Neuropathic pain symptoms have been shown to predict persistent postoperative pain, however to date the ability of neuropathic pain symptoms to predict persistent musculoskeletal pain has not been assessed. In this prospective observational study, we assessed the ability of neuropathic pain symptoms to predict musculoskeletal pain severity six weeks after motor vehicle collision (MVC). European Americans ≥18 years of age presenting to one of eight emergency departments (EDs) in four no-fault insurance states within 24 hours of MVC who did not have a fracture or other injury requiring hospital admission were enrolled. Baseline interviews were performed at the time of ED evaluation and included an assessment of overall pain severity (0-10 scale). Neuropathic pain symptoms (DN4 questionnaire) were assessed in individuals reporting pain (ED pain score ≥1). Six week telephone follow-up evaluation included an assessment of overall pain and neck pain intensity during the past week (each assessed using a 0-10 scale). In the ED, 109/115 (95%) patients reported acute pain (score ≥1); 76/109 (70%) of these patients reported experiencing one or more neuropathic pain symptoms. Number of neuropathic pain symptoms and ED pain severity were moderately correlated (r=0.35, p=0.01). 78/115 (68%) patients reported persistent MVC-related pain (score ≥1) six weeks after MVC; 61/78 (78%) of these individuals reported coincident neuropathic pain symptoms. In a model adjusting for patient age and sex, the number of neuropathic pain symptoms reported in the ED predicted overall pain intensity at 6 weeks (β=0.49, p<0.01). The individual ED neuropathic pain symptom that most strongly predicted 6 week pain severity was painful cold (β=2.31, p<0.05). These results suggest that neuropathic pain symptoms are common in the immediate aftermath of MVC and predict pain severity at six weeks. Supported NIAMS R01AR056328 and NIH T35 Grant 5T35DK007386-32.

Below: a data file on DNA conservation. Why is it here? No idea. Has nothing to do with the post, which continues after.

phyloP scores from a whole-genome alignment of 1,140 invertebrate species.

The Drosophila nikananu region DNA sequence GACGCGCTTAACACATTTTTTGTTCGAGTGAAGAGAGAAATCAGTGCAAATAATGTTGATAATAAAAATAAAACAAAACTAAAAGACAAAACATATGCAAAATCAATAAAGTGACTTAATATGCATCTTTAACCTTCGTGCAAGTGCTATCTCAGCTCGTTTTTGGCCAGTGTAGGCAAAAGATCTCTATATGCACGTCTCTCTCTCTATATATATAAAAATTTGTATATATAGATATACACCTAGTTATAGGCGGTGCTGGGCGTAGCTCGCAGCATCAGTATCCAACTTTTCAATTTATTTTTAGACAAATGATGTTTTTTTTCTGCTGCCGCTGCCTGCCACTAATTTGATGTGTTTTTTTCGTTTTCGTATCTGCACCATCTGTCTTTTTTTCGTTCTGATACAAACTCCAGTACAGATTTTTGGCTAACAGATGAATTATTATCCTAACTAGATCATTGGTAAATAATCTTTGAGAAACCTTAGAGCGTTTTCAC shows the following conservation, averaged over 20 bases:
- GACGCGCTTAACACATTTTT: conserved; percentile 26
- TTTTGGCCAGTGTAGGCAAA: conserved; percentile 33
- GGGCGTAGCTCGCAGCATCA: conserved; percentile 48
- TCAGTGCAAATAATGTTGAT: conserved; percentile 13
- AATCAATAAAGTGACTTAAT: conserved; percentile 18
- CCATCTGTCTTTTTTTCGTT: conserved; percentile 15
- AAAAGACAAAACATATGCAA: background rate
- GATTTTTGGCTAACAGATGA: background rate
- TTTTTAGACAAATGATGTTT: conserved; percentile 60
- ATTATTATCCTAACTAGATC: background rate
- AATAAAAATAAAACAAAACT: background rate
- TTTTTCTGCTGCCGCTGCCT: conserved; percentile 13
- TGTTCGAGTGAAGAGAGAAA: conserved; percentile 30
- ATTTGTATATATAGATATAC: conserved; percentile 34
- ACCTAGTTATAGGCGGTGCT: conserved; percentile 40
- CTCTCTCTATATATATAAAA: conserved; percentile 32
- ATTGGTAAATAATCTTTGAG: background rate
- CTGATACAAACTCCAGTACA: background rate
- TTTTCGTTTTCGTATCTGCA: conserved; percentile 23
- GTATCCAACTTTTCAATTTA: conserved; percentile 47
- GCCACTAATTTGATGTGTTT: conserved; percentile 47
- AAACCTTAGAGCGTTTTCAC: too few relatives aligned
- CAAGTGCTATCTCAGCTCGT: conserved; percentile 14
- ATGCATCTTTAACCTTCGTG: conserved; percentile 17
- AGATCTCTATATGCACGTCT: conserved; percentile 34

© 2013 Published by Elsevier Inc.